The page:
As far as the Wild Cherry tree goes, it is always a shame to have to cut things like that down. I have two. But they are small. I am trying to keep the one topped or not topped (which is butchery) but "directed" to grow somewhere besides into the power lines. It is a never ending job that I am going to lose as my age keeps moving too.

This is a worrying post. I hate the lose of the raccoons and even more tragic is the tree.

If you visited one of my blogs then that it what brought me here to return it and comment too.

Abraham Lincoln
—Brookville Daily Photo
—Better Blog Writing
—My Birds Blog

rhymeswithplague said...

How sad that of all the trees to have to cut down, they had to be a dogwood and a wild cherry. Beautiful in the spring.

How funny and coincidental that on the same day you post about raccoons, Jeannelle over at midlifebyfarmlight has a link to the origin of the phrase, "in a coon's age" -- it includes both the original and the derogatory meanings of the phrase. Having grown up in Texas, I am also familiar with how the locals referred to people from Louisiana. Maybe you Arkansas folks know that rude phrase also (which I won't dignify by repeating)?

Mental P Mama said...

It is always sad to lose a tree...but sometimes there are no other choices. I guess they did hear your plot, and scooted out of there!

Dragonstar said...

Poor trees! I know that sometimes they have to go, but it's always so sad. You'll miss them.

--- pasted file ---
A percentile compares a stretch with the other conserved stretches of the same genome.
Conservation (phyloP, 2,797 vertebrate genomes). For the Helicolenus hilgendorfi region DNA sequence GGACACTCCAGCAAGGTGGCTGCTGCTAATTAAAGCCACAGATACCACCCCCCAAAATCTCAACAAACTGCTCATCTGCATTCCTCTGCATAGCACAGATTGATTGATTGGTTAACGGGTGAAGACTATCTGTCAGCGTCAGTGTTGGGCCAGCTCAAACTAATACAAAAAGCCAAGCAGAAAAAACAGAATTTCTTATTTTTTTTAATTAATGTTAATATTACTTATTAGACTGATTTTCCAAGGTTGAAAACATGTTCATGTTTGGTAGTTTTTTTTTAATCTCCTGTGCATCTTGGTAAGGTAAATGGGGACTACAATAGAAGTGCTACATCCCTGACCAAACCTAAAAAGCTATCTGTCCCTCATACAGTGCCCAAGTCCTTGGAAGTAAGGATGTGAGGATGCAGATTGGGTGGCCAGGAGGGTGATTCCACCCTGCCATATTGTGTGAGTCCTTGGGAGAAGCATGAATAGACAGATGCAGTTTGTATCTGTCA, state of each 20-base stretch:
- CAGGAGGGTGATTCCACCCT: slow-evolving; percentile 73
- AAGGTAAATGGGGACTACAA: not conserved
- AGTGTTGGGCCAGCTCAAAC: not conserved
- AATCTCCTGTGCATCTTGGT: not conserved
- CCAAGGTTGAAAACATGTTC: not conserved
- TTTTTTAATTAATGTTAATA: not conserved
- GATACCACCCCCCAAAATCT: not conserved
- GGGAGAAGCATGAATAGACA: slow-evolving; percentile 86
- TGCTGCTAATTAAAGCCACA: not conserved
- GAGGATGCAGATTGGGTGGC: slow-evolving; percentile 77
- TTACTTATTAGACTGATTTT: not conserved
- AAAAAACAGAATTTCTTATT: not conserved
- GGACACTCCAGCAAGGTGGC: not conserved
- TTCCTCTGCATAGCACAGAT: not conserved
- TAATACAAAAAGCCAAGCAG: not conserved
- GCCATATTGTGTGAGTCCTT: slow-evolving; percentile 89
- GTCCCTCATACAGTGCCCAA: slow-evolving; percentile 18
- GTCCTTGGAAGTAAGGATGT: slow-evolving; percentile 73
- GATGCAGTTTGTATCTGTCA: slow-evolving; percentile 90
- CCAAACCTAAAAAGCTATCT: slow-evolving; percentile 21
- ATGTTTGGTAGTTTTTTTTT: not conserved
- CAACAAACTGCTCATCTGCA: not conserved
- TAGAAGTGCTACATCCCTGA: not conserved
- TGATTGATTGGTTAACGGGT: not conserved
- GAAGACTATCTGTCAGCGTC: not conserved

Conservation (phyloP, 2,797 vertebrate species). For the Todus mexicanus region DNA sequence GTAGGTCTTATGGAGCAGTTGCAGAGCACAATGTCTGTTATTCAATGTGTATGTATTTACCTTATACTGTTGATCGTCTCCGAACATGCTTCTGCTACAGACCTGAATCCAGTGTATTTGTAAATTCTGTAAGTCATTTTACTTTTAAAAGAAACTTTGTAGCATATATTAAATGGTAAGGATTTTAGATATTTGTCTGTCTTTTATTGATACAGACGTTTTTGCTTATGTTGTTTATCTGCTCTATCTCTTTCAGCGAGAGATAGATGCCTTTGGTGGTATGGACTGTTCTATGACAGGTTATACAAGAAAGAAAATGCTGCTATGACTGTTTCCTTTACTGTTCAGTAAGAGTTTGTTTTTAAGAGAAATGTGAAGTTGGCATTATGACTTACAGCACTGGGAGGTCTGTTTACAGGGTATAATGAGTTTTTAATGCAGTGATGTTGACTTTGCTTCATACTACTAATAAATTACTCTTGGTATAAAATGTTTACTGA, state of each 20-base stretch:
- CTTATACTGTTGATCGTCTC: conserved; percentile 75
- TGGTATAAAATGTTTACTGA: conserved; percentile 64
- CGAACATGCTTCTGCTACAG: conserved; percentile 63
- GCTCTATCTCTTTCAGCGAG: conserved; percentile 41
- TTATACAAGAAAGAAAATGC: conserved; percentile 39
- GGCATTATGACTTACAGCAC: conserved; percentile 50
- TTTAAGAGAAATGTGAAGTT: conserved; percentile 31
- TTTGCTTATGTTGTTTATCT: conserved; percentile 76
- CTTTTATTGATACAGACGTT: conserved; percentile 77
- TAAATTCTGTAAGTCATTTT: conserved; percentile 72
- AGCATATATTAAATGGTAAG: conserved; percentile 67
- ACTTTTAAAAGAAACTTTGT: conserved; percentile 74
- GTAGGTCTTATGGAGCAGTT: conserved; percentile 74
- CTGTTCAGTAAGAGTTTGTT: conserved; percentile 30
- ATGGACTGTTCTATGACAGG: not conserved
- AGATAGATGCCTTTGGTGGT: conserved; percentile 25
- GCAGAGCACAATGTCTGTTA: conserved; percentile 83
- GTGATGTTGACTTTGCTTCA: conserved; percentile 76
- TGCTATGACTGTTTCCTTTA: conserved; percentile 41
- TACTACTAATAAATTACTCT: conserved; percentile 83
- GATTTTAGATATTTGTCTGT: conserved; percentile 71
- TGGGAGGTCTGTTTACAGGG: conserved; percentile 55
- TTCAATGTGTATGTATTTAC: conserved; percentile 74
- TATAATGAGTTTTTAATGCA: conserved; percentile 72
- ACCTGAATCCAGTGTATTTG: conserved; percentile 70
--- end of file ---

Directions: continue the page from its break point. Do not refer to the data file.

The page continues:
Anonymous said...

Loosing a tree is a sad event but I think that are times that there is no other solution.

Hilary said...

That's a shame, Pat.. the trees, that is. No doubt the raccoons will relocate. They're very resourceful critters. I don't think your place looks ugly without the trees.. better with them, of course, but your eye will adjust eventually and you'll probably plant something new (and smaller) to fill the gap.

raf said...

I know how you must feel about the removals:
A good tree - a sad loss.
Raccoons - no problem and good riddance.

Thamks, Pat, for stopping by and commenting.

JC said...

So sorry you had to lose your dogwood tree. I imagine your neighbor's power bill will be going up as well as your. I'll be looking forward to seeing more nest pictures on Friday.

david mcmahon said...

I shook hands with a tree removal expert once. Big mistake. It was like putting my hand in a mangle!

Louis la Vache said...

"Louis" is buried deeper than his cowbell in a work project for the next several weeks. He will stop and visit, but may not stay long enough to 'sign the guest registry'.

fishing guy said...

Pat: Thanks for sharing your story of the Racoons. you will be better without them but I'm sure the tree will be missed.

For The People said...

Well the sacrifice will be worth the sleep!

Ruth Hull Chatlien said...

I'm sorry about the loss of the trees. I lost a couple last year to winter kill, and it still grieves me when I see the empty spots.

Marvin said...

It's always sad to have to remove a tree even if it is in decline, damaged or diseased. It's even more sad that the dogwood was just in the way. Still, I understand that sad or not, the job had to be done.

I have a feeling the raccoons will relocate with no problems.

Louise said...

Wow! What drama.

I'm sorry about your trees, especially the dogwood since it was just a casualty. It's hard to let go of nice trees.

Jeanne said...

Okay the little bandits are safe. I feel for you on the tree. We have a huge maple on our front lawn. It lost one of it's biggest branches in a very bad storm(scared us terrible when it came crashing just missing the house). Thankfully didn't lose the whole tree in the cleanup process but it's not as full anymore.